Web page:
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A cutscene offer you can't refuse


I forgive you for ignoring Yakuza 2. It appeared last month with little fanfare, designed for a console on its last legs, stuffed in a box that screams "generic Japanese PS2 game." Whatever excitement it generated on its release in Japan dissipated over the nearly two years it took Sega to bring the game to North America. When you ignored it, you weren't alone. The game has sold less than 50,000 copies in the U.S..

Sega does this sort of thing. They occasionally make a game that reminds us why they're one of the premiere developers in the industry, and years later we look back and write "Say, that Jet Grind Radio was a damn fine game," or "Hey, that Shenmue was a real groundbreaker, wasn't it?" "Too bad nobody outside Japan bought them."

I have a feeling we may say the same things about Yakuza 2 in a few years. It may not break ground like JGR or Shenmue, but it exhibits every bit of Sega's commitment to excellence and attention to detail found in those games. Its ambitions are modest compared to the bevy of AAA games on the way this month, but Yakuza 2 manages to make good on every promise it makes.

Yakuza 2 (Ryu ga Gotoku) is the best narrative game I've played this year, by a wide margin. Better than GTA IV and way better than MGS4. It can't match the the toys in Liberty City's sandbox, nor can it compete with Snake's superlative stealth. But in terms of pure storytelling finesse, Yakuza 2 conducts a clinic on how to deliver a rock-solid, minimally-cliched tale featuring characters that earn our empathy through their choices and vivid personalities, rather than via tortuous backstories, rambling expositional dialogue, or overreaching attempts at profundity. Yakuza 2 does storytelling the old-fashioned way: sound dramatic structure, compelling characters, convincing performances, and a good story worth telling. It helps that the game also happens to be a blast to play.

Yakuza 2 makes no effort to incorporate dynamic story architecture, AI-based emergent narrative, or any of the other current interactivity buzzwords. Thus, Yakuza 2 makes a hypocrite out of me and my "Narrative Manifesto" notion that games must move away from cutscene-driven storytelling. In many ways, the game is thoroughly backward-looking: an old-school brawler mixed with simplified RPG elements and sandbox-style mini-missions - all punctuated by a series of cutscenes responsible for delivering 90% of the story.

Watari But, oh, what cutscenes they are. Sega wisely jettisoned the stilted and embarrassing English-dubbed voices from the original Yakuza, replacing them with generally well-written colloquial subtitles and preserving the performances of the original Japanese cast, including Tetsuya Watari, one of Japan's most respected actors. 

Without casting aspersions at actors like Michael Madsen or Mark Hamill, both of whom have done fine voiceover work in video games, I can't help but wonder what a first-rate, well-trained English-speaking actor might contribute to a video game from the beginning of the process. Watari and rising star Satoshi Tokushige are both fixtures in the series, and it seems clear the writers built their roles to take advantage of their emotional range and expressiveness as performers. Seldom, if ever, are video game actors afforded the kind of room these actors were given to flesh out their characters over the course of a lengthy and complex story. These are not one-note performances. They are personal and nuanced characterizations (embedded into well designed animations) the likes of which we almost never see in video games.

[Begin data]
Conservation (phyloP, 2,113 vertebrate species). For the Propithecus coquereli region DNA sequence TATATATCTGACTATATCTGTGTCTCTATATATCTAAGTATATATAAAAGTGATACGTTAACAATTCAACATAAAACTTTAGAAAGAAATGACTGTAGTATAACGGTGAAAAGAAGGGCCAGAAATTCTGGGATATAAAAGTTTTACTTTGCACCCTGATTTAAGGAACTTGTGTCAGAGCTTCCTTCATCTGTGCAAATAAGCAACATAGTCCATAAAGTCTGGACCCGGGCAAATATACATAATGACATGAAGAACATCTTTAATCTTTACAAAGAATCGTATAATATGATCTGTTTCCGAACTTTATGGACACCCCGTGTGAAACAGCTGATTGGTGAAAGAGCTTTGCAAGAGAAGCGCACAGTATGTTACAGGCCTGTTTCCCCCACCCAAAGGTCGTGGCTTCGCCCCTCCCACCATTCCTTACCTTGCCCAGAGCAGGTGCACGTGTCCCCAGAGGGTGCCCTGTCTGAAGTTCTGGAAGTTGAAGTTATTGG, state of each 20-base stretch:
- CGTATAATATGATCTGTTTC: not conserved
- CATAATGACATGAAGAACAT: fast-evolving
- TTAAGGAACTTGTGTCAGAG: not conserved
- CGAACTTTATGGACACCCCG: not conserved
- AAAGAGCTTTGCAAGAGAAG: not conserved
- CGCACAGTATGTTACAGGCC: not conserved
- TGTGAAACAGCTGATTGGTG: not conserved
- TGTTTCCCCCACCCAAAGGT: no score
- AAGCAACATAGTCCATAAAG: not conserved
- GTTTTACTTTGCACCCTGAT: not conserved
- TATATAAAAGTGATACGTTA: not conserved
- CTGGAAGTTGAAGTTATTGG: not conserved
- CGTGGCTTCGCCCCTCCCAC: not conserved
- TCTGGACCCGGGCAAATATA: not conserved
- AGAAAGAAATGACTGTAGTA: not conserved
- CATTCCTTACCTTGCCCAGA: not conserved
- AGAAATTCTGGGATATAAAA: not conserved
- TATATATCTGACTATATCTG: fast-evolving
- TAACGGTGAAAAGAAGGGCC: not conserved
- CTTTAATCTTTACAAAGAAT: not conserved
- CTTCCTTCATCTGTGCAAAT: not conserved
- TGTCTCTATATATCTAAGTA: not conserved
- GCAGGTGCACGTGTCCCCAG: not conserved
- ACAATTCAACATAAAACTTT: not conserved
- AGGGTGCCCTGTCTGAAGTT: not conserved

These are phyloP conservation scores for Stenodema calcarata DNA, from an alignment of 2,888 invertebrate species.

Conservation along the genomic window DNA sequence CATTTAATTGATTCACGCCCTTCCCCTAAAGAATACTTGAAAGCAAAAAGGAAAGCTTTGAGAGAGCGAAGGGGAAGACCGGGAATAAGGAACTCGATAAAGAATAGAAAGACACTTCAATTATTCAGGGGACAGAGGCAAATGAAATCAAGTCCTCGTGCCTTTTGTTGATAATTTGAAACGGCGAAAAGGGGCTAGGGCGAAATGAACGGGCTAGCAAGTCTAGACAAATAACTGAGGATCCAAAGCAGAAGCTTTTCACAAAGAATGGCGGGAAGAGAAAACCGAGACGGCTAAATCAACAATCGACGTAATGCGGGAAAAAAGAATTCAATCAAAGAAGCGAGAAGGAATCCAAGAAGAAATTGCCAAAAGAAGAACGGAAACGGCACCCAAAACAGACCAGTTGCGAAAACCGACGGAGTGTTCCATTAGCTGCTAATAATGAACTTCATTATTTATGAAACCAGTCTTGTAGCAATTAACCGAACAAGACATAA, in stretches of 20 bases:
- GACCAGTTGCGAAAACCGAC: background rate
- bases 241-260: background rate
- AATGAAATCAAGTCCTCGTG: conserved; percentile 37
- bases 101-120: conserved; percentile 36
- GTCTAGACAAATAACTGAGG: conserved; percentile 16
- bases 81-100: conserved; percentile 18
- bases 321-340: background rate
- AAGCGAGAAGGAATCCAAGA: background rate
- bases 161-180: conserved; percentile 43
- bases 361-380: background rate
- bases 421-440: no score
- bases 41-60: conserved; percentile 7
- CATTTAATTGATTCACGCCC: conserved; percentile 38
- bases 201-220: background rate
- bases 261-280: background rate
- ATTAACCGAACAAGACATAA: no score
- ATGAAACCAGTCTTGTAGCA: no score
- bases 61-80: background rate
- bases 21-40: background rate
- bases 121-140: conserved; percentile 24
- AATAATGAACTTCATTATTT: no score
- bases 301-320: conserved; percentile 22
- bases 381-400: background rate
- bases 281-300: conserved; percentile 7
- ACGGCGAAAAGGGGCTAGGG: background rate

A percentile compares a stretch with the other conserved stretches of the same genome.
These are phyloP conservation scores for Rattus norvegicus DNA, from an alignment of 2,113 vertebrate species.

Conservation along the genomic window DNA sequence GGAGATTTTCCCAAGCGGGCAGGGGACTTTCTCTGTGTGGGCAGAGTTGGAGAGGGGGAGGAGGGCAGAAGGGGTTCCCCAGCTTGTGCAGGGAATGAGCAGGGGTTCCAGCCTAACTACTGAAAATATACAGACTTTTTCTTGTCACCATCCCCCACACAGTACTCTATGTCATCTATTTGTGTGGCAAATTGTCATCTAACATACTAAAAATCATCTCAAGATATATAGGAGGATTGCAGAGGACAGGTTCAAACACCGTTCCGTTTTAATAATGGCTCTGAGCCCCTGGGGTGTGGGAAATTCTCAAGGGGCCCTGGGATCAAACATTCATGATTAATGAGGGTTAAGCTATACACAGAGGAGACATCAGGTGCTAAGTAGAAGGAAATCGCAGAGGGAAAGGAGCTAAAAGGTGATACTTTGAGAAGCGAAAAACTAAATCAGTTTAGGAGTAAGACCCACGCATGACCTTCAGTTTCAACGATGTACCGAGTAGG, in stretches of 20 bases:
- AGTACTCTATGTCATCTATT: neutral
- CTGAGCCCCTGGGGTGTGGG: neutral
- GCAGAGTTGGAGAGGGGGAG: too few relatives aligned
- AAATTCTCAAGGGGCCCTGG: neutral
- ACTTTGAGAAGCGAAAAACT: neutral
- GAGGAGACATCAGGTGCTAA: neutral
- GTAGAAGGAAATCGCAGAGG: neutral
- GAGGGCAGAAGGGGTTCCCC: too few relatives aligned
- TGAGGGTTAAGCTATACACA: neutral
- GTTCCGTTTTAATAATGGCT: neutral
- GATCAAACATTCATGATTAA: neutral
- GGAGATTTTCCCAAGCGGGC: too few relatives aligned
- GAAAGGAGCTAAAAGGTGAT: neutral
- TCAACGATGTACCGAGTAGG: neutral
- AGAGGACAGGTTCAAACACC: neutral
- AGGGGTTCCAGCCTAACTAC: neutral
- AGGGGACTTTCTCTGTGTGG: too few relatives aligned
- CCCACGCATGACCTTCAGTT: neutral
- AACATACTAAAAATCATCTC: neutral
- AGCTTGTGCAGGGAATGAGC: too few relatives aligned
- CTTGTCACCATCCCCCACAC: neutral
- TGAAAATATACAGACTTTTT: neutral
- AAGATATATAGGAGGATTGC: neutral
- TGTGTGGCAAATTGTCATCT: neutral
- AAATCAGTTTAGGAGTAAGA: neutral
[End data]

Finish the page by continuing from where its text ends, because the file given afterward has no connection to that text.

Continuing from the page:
Games usually contain weak narratives because their stories are tacked onto pre-existing gameplay structures. Yakuza 2 conveys the impression that the opposite approach was adopted here. The brawling is fun and well-implemented with plenty of special combos and tough bosses to keep the beat-em-up gamer happy. The sandbox elements work well too, highly reminiscent of Shenmue's atmospheric rendition of Yokosuka's shops and restaurants, with mini-game opportunities throughout.

But all these features have been woven around the true centerpiece of Yakuza 2: its narrative. The utterly regressive, unrelentingly linear, cutscene-driven, genre-derivative story that I swallowed hook, line, and sinker. The one I was genuinely sad to see end. 

Did I mention that I never finished GTA IV and only limped to the end of MGS4 through sheer stubborn will?

Should we eliminate cutscenes in video games? Should we move beyond the sender-receiver relationship between gamed designer and player? Should we fully integrate gameplay and narrative to exploit the unique interactive power of video games? Probably. But Yakuza 2 reminds me the old dog still has life in her, and I'm beginning to think I might miss her when she goes.